PRINT January/February 2021

Openings: Nash Glynn

Nash Glynn, Self Portrait with One Foot Forward and One Hand Reaching Out, 2020, acrylic on canvas, 48 × 36".

NASH GLYNN IS NUDE. Her body is pink and toned, perched in contrapposto at the edge of a classic American landscape. She’s a colossus. There’s green at her feet—definitely grass, some pines maybe, a smear of amber near the horizon. The landscape submits to the Yves Klein blue of a sky she’s turning toward, collapsing longitude and altitude in the lean of her hip. Clouds bloom around and above her; they’re mauve, like the ones at sunset over a beach town. Except there’s no sun in the sky, no source of pink to crush purple in a white cloud. In the absence of sun, there is Nash Glynn, her body turning away. But her head is turned toward me. She looks down at me. She extends her hand. Or maybe she’s pointing. Just visible on the horizon is a rainbow.

“Is that a rainbow?” I ask, wrenching myself away from the four-foot-tall canvas. I’m standing in the artist’s home studio in Greenpoint, Brooklyn. Glynn looks like me—pale, brunette, angular—and she sounds like me too (our voices hover between a fey tenor and a husky alto). We’re both Jewish and trans, and I’m a little terrified of her, as I am of all other trans women I don’t know personally. Trans strangers begin with a silent bond, forged in the anguish of gender dysphoria. Greeting her sibling with a closed smile, the transsexual wonders how the other lived through it. She wonders how they both did.

Nash Glynn, In the Studio, 2019, acrylic on canvas, 30 × 20".

“That’s a rainbow,” Glynn tells me. “It’s present, but distant.” I peer at the rainbow, which I might have missed if my eyes hadn’t been trained to find it. Rainbow are the boxes of #Pride junk I get sent in the mail every June by fast-fashion brands gunning for free promotion. Rainbow are the flags hung high on the Fire Island promenade from which I sailed just hours before meeting Glynn. It was she who picked me and our friend Johnny up from Nassau Station, where we had arrived on the LIRR from Sayville.

“Touché,” I say. “A gay pride flag subsumed by a trans pride flag.”

We share a silence, then Glynn makes a funny sound and shakes her head. “Pink, white, and blue,” I sing, waving my finger, first at her and then at her painting. “I see you!”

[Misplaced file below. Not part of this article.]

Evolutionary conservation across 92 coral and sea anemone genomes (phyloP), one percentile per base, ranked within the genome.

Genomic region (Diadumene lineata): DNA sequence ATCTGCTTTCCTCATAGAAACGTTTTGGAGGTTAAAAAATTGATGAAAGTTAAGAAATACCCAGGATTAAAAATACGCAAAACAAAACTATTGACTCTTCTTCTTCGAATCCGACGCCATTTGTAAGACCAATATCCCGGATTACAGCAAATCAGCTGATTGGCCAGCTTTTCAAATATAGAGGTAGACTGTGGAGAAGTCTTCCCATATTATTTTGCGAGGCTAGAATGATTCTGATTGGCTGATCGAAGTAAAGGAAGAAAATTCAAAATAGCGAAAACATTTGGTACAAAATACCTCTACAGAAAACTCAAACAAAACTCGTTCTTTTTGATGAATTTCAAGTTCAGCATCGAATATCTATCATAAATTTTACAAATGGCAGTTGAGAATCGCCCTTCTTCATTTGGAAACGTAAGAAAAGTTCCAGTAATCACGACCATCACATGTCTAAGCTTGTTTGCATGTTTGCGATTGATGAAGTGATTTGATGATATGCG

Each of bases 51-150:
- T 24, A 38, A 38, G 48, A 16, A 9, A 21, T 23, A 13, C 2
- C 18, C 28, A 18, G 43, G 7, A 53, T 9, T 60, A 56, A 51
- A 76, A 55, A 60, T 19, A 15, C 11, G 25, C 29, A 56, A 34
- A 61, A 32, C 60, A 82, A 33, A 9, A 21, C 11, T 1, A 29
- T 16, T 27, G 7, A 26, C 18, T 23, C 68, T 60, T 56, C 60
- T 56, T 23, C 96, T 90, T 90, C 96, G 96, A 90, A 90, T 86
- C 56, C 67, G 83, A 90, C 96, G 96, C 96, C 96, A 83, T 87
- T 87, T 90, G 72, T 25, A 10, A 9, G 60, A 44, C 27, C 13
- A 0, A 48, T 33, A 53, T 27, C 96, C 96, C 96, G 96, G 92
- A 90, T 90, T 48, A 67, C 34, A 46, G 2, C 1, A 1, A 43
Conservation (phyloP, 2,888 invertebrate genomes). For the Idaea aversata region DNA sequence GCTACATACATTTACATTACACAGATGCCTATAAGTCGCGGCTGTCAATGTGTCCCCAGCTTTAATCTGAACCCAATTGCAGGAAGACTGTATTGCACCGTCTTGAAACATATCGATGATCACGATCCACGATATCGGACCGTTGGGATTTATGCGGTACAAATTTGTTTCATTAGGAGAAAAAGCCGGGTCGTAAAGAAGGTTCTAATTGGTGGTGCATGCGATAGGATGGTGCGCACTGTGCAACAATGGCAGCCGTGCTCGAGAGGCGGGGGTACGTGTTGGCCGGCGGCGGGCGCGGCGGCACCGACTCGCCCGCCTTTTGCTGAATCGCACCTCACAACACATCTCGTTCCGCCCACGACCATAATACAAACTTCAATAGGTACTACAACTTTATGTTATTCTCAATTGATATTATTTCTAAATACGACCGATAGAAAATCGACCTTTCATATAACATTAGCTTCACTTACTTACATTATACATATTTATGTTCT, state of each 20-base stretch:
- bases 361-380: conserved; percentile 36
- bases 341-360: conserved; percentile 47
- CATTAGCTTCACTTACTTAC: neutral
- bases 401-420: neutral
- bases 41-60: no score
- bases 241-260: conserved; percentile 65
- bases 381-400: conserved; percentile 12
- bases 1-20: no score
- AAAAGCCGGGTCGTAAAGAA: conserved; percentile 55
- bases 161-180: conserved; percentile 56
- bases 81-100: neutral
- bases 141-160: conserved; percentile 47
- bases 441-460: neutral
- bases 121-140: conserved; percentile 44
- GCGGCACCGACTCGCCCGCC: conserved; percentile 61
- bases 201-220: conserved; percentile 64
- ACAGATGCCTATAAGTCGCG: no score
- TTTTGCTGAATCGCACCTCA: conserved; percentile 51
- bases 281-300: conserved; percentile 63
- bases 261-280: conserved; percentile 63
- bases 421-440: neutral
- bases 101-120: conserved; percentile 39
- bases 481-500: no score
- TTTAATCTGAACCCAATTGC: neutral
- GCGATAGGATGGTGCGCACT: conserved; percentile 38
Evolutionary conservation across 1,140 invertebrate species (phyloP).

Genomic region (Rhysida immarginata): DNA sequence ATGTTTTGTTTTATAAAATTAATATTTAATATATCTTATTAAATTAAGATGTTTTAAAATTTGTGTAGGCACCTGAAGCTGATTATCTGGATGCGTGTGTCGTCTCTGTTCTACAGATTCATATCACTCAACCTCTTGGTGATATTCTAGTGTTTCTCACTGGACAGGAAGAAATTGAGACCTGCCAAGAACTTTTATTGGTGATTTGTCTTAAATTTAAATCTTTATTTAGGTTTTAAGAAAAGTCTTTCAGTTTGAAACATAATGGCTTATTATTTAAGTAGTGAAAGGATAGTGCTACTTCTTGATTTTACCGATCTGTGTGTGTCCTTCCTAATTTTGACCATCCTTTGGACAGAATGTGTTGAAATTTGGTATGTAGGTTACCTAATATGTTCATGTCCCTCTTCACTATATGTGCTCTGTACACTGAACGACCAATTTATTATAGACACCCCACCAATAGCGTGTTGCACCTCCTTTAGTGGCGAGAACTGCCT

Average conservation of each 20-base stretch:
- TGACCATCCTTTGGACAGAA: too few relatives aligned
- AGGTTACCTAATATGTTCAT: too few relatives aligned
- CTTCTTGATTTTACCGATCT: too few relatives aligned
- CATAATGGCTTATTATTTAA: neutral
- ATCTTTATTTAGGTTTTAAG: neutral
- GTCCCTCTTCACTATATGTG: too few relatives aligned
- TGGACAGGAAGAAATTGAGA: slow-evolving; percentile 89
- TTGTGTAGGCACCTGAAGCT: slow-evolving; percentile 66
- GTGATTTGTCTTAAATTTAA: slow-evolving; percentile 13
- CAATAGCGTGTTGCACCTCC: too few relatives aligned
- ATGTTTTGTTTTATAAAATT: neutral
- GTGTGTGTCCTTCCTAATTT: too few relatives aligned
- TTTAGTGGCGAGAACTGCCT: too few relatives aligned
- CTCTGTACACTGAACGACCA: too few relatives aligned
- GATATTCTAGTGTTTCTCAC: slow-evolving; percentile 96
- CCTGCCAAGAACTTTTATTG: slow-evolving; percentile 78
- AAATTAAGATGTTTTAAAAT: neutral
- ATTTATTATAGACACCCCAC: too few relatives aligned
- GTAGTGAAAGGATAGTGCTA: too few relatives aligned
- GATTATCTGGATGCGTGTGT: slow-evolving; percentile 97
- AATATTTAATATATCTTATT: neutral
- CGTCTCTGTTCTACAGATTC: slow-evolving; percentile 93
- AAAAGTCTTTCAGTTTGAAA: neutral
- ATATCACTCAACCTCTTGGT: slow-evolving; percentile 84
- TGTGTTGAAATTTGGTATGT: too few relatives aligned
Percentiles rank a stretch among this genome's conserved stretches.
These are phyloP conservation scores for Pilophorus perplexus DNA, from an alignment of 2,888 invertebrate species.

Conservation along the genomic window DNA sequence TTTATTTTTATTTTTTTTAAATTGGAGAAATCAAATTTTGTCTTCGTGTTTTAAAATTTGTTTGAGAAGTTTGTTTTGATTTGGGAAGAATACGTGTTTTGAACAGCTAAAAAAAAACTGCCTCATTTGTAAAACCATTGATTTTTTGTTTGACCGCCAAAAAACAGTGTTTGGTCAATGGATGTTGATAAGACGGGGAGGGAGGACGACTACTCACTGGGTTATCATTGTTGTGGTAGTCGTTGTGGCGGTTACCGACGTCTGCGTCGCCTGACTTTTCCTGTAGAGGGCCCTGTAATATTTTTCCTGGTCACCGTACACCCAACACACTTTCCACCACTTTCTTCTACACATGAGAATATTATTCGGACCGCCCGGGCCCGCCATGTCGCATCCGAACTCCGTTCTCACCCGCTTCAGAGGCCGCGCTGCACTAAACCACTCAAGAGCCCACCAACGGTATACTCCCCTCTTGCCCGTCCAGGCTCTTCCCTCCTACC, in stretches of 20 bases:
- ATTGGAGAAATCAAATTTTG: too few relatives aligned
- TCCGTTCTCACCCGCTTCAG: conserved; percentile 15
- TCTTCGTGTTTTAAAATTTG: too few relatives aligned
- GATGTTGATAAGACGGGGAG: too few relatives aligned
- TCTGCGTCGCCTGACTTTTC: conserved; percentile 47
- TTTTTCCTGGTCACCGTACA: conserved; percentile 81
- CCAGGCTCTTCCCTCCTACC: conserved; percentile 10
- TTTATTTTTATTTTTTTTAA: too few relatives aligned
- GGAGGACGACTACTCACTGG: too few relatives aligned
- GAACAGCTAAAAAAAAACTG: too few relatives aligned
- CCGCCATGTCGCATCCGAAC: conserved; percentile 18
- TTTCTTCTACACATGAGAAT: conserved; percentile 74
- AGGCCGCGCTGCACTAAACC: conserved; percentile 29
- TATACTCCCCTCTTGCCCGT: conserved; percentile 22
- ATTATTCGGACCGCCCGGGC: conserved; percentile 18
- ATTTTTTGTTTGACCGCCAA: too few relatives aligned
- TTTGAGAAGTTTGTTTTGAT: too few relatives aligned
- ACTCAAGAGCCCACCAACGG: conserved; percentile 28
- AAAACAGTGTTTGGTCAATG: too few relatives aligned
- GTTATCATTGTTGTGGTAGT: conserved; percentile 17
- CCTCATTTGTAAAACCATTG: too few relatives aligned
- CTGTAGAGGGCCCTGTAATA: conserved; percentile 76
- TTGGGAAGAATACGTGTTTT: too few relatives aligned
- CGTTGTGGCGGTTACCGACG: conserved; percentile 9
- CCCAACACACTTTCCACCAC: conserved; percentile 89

Nash Glynn, Study of a Cis White Man (John), 2019, acrylic on canvas, 24 × 24".

The trans pride flag, designed by activist Monica Helms in 1999, means, but has not aged, well. Two blue stripes—for boys—sandwich a pink pair—for girls—which enfold a single white stripe for everyone and everything else. A gender binary quite literally centers whiteness in the trans flag, which is to say that the trans pride flag sells. Last year, 2020, was the first in which my #Pride haul pivoted, in large part, from rainbows to pinks-whites-and-blues. Vague gestures of trans pride, I discovered, rankle me more deeply than those of gay pride. The former persist in their sale of themselves—to me, apparently—as personal, but what could be less personal than male and female, neither or both?

Glynn rejects trans and cis narratives at once—“speaking for herself”—throwing her body like a wrench into the machine of gender politics.

I peer at Glynn’s white clouds and blue sky and at the artist’s pink and perfect body. She has tricked me into awe at the beauty of something I resent: not her body but my own, maybe—and certainly the triad of colors the gay establishment has agreed upon to clock it. Gray bubbles from a recent text exchange burst behind my eyes; my best friend, Devan, admonishes me for “speaking” as “often” as I do about “hating” my transness: “I don’t know what to do with a friend making a case to me about not accepting something about themselves that cannot be changed.”

I smile at Nash. “I see you,” I purr. Nash smiles back, and I think she knows what I see.

Nash Glynn, Automata, 2019, photomontage, 30 × 24".